October 2015 - The Bat
There are a lot of myths about bats: they are blind, they will suck your blood, and they are rodents or birds. They are not blind, they will not suck your blood, they are mammals and they are actually very helpful to humanity.
Bats are small, only 3-5 inches in length, but with a wingspan of 12-16 inches. Some migrate between North and South America and some stay put. Their diet includes moth larvae, crickets, scorpions, beetles, grasshoppers and other insects. They will eat from the ground as well as pick off insects from leaves. They can even hear the insect footsteps on the ground and swoop down for dinner.
The Little Brown Bat may be the most abundant bat in North America. They roost in caves, hot attics, and buildings and hibernate in mines and caves. They will emerge at dusk and will eat more than their body weight each night. Their lifespan can be 34 years or more!
Bats consume enormous quantities of insects. To prove their effect on our corn crops, Southern Illinois University biologists studied bats by excluding them from some sections of corn and allowing them access to other sections. The larvae of the corn earworm causes more than $1 billion of damage to corn crops each year by consuming the corn ears as well as contributing to a fungal infection in the corn ear which can be toxic to humans and livestock. Where the bats were excluded they found 60 percent more earworm larvae and more than 50 percent more kernel damage per ear of corn. These little bats may save farmers of all crops between $3.7 billion to $53 billion a year.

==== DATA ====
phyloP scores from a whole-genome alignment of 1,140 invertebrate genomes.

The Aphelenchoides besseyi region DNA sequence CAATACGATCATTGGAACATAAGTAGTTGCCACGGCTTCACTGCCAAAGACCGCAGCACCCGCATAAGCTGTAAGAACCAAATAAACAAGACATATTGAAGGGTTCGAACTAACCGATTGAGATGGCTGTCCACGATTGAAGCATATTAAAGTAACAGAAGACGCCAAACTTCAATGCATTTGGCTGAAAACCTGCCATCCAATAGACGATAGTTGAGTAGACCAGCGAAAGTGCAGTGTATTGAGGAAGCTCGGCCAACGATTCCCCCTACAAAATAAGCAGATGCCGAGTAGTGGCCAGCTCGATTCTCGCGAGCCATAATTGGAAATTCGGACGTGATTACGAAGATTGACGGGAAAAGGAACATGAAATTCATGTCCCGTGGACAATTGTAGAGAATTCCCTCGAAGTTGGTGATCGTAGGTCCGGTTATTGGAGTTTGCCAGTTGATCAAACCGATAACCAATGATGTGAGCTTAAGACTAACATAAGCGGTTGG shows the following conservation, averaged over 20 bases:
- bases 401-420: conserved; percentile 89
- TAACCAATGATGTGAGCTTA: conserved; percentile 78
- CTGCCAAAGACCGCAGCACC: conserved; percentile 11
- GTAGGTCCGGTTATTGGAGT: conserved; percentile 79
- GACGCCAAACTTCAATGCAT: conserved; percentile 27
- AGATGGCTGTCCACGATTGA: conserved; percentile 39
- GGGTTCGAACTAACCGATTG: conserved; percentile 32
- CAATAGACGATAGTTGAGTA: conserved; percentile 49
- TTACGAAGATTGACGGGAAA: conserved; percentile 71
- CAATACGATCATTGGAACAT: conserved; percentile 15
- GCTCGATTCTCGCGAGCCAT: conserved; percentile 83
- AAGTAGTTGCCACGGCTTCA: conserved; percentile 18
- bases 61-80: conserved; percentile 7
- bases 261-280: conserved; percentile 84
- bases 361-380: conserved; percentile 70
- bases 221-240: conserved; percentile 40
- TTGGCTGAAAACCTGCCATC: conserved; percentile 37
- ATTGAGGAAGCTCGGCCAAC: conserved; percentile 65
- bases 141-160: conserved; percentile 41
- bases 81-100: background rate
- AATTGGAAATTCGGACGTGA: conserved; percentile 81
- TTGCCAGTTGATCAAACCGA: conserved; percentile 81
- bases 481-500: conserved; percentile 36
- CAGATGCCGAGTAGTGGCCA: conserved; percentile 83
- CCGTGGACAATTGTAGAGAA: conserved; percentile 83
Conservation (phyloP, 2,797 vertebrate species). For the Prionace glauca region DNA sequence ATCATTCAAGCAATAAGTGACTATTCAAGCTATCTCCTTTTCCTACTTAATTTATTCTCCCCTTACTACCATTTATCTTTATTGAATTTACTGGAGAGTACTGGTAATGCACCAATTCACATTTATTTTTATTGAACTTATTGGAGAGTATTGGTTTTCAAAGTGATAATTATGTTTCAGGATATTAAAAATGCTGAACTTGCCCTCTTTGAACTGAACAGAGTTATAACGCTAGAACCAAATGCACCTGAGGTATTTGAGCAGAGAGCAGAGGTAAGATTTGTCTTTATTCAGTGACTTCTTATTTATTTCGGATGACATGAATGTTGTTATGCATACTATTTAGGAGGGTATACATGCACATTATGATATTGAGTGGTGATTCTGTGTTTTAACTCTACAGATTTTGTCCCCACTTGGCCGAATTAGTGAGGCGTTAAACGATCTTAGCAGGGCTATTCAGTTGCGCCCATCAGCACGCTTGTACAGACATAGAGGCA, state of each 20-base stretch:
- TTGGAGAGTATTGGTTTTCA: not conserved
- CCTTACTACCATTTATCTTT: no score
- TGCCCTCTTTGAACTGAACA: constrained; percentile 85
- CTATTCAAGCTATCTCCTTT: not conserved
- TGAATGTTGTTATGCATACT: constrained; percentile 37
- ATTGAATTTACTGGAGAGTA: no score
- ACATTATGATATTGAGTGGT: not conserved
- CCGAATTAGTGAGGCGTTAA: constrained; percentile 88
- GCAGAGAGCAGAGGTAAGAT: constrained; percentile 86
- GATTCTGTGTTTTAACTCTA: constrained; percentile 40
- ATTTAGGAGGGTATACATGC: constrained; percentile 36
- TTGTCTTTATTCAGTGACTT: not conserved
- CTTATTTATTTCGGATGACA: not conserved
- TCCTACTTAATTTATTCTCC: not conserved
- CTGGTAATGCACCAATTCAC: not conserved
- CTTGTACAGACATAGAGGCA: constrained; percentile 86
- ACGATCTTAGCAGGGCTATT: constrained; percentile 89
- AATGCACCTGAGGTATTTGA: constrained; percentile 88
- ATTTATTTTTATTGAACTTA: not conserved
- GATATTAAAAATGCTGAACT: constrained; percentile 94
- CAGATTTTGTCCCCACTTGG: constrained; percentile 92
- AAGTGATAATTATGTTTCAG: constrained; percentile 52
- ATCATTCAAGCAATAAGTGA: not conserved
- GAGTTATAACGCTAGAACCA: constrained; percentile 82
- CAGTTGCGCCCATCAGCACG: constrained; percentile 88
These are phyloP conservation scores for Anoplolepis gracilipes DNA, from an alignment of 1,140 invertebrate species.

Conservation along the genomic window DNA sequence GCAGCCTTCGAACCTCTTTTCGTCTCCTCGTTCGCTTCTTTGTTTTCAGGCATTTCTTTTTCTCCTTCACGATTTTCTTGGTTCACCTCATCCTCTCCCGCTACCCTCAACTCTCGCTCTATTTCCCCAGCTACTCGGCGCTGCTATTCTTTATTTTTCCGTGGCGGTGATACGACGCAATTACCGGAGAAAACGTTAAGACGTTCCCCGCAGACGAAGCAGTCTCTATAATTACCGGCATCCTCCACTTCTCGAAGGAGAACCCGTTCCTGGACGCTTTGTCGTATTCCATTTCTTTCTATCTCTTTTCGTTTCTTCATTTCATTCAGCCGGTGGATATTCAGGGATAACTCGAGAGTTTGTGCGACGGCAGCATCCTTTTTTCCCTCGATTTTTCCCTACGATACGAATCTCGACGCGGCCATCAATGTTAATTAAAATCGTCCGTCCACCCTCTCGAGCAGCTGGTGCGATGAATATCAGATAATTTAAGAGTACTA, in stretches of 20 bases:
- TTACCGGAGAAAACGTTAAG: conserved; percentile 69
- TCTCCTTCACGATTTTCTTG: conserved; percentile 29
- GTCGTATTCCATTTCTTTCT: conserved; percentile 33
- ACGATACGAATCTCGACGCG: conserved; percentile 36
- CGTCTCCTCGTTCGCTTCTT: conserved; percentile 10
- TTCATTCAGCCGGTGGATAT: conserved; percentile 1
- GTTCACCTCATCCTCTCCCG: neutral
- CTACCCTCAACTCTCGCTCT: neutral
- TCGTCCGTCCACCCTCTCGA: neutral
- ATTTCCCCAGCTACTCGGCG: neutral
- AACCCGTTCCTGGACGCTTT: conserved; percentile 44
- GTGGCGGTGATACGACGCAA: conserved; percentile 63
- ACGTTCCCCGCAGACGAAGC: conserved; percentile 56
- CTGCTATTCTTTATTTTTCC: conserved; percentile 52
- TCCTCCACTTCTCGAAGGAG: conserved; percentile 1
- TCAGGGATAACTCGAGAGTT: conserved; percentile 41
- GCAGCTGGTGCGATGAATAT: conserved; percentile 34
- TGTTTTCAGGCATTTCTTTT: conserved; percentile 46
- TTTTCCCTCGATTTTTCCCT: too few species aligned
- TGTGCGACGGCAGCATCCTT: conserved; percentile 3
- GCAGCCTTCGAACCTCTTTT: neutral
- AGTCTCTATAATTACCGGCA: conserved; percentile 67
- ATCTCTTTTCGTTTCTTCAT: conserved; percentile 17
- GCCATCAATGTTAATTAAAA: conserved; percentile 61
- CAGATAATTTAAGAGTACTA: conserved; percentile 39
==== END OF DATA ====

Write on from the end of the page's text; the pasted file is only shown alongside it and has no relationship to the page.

They may also help humanity medically since bat saliva contains an anticoagulant that may help treat stroke and heart attack victims. Research into their echolocation, also known as bio sonar, may help blind people move about more safely. This is a perfect example of how “Saving Wildlife, Saves Us!” These little bats help us to thrive, and we need to help them thrive as well.
Bats are under threat from humans due to habitat loss. Entire species are at risk due to a devastating fungal plague called “white-nose syndrome” causing over 6 million bats to die in just a few years. We must not lose this important part of our ecosystem. Help bats by not disturbing their roosting sites, don’t use pesticides, and protect natural habitats (old-fashioned bridges and overpasses where they can roost).
Learn more about bats at Northern California Bats (http://norcalbats.org/aboutbats.shtml) including what to do if a bat is injured and needs help (http://norcalbats.org/rescue.shtml).